Petrillo's Pizza Restaurant
One of the original pizza spots to open with the influx of Italian-American immigrants into the San Gabriel Valley, this place endures because of hefty crusts that get loaded with cheese and toppings, especially the tasty pepperoni. Despite a complete shift in demographics, Petrillo's remains a family favorite.
One of the first pizzerias to insist so much on authenticity that they didn't cut the slices, Terroni's super-thin crust pies remain one of the most consistent in Mid-City. Fusing true, Italian toppings with a gentle sauce, Terroni made sure LA's pizzas weren't going to be exclusively "Californian."
Hard Times Pizza
Formerly on Hyperion, Hard Times is that Eastside joint that's reliable, if a bit hard to find now that it's moved. But the style is still the same: New York pies served in a no-nonsense place that caters to every weary worker that passes by. Whenever you call on Hard Times, this is the place to hit.
A newer entrant to open on the edges of the Arts District, Pizzanista captures the zeitgeist of the budding hipster enclave better than any other late night eatery. Boasting rock & roll, and very solid pies, it's hard to go wrong with the 'Nista.
Abbot's Pizza Company
The bagel crusts here have been serving hungry and lonely patrons for years, since 1995 in fact. The toppings are fresh and sometimes quite innovative. And there are even pizzas that feel like salads, which work perfectly for the weight-conscious Westsiders.
Miceli's - Hollywood
Considered the oldest Italian restaurant in Hollywood, Miceli's has been serving since 1949. While the pizzas aren't really anything to write home about anymore, the atmosphere will be sure to conjure up memories of gangster films and old-time red checkered table establishments from the East Coast.
Big Mama's and Papa's Pizzeria
If you didn't know about this very solid pizza joint in Hollywood already, it was immortalized by the best PR stunt ever in the most recent Academy Awards show when Ellen Degeneres ordered pizzas from here and handed them out to Hollywood A-Listers sitting in the audience. She then gave the delivery guy a $1,000 tip the next day on her show. But the pizzas, while massive, are respectably delicious.
Though the real roots of Joe's belongs in New York, the transplant's opening in Santa Monica certainly did wonders to shape the by-the-slice atmosphere on Third Street, which is generally mired by chains. Joe's Pizza is the classic crispy New York style slice that New Yorkers crave every other day.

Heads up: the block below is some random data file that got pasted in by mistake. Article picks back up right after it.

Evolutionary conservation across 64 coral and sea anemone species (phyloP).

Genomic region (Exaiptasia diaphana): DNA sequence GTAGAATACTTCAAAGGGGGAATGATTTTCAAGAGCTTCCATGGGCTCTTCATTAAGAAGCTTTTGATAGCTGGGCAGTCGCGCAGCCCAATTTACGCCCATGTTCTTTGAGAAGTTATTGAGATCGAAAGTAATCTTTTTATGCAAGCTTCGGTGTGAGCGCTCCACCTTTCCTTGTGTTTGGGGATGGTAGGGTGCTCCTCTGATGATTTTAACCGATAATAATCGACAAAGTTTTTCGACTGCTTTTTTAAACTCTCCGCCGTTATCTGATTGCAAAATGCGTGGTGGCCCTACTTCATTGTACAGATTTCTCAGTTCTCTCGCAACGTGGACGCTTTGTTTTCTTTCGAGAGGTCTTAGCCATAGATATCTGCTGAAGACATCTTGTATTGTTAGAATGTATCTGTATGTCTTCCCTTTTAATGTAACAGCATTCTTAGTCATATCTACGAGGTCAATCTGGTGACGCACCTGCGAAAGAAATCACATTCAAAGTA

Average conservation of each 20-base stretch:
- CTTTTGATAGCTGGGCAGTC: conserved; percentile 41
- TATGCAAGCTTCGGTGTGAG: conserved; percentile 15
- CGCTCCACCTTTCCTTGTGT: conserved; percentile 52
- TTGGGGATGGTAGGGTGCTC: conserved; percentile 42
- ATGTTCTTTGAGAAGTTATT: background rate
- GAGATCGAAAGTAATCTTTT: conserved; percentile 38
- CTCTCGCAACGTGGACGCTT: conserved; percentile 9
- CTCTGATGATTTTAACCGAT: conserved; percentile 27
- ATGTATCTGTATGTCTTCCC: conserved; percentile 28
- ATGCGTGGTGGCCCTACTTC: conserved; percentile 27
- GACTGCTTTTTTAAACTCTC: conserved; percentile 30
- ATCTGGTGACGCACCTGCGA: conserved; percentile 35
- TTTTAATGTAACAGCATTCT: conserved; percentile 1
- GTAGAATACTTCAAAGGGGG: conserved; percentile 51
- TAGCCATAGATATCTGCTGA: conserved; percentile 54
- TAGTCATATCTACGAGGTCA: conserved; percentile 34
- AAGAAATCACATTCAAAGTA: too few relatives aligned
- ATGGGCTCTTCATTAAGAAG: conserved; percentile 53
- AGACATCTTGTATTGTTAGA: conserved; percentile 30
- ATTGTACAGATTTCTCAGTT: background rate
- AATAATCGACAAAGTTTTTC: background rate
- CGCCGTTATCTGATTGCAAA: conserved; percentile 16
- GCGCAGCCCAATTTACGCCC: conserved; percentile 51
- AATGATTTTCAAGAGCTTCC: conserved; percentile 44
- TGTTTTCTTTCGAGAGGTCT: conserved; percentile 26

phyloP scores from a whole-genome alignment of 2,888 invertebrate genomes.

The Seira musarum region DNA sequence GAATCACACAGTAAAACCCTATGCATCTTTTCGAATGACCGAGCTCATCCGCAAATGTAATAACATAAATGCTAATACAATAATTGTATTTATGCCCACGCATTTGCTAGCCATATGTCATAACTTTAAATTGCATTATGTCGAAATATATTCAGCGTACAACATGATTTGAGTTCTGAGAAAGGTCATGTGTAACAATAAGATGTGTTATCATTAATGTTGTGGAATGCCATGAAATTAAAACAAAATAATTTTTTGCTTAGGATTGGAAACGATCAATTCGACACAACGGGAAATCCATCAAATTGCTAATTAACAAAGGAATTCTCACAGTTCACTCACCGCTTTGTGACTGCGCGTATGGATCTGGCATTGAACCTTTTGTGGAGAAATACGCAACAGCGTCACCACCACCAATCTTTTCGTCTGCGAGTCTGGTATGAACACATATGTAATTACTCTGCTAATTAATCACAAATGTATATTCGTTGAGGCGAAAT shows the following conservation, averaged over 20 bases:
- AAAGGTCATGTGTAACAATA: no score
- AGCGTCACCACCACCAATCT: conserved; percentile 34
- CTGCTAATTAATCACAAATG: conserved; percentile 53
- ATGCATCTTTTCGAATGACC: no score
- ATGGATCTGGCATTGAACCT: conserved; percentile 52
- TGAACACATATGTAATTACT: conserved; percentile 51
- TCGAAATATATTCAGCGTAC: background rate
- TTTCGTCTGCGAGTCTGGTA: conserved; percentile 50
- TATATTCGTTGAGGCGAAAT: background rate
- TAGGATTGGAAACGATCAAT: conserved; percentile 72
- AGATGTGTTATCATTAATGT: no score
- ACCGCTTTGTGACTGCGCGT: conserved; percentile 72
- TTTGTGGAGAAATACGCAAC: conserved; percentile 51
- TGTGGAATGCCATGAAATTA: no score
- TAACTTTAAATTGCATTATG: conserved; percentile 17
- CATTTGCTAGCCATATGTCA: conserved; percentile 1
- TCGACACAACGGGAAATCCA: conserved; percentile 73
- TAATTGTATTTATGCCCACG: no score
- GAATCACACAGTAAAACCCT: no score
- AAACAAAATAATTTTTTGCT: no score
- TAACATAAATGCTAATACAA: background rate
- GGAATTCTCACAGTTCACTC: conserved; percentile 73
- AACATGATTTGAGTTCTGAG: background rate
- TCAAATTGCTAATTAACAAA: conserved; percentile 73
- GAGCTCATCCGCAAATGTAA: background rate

Two Boots Pizza
This New York transplant nestled into the main drag of Echo Park a few years ago, only to become its most iconic, enduring pizzeria. With creative topping combinations and a cornmeal-heavy crust, Two Boots is a reliable late-night options for those coming out of The Echo.
Sporting thin crust, Neopolitan pizzas, Eatalian was the progenitor of many authentic Neopolitan-style pizzas joints that eventually opened around town. Though overshadowed mainly because of its location down in Gardena, Eatalian's newer sister up in Culver City, Enjoeat, might satisfy in the same way.
The unique cornmeal crust at Zelo, out in far-flung Arcadia, should turn off pizza fanatics. The thick crusts, filled with unique toppings like corn, arrabiata, pesto, and wild mushrooms and served in cast-iron pans makes for quite a different pizza experience.
Gjelina Take Away
The to-go extension of Gjelina, this too-cool-for-school pizzeria and sandwich spot makes some very good pizzas, albeit at an eye-poppingly expensive price. Best enjoyed on the milk crates in the faux alley next door. There's no better Venice pizza experience, with the exception of Abbot's, of course.
Milo And Olive
Retaining some of the best aspects of Mozza's crust-centric vision, Milo & Olive prepares some of the best pizzas on the Westside, thanks to fantastic toppings and a steady wood-fired crust that keeps it all together.
This late-night pizza joint makes very good New York style, thin-crust slices. The hipsters of Silver Lake and now Downtown are definitely fans of the punk rock-style, and it's hard to think of a better place to hit after having a few drinks at 4100 or Tiki Ti.
Bollini's Pizzeria Napolitana
This Neopolitan-style pizza might not be the most hardcore version to be found in L.A., the consistency of Bollini's is a sign that they're doing sometime right. The wood-fired pizzas come in a variety of toppings that will satisfy any appetite.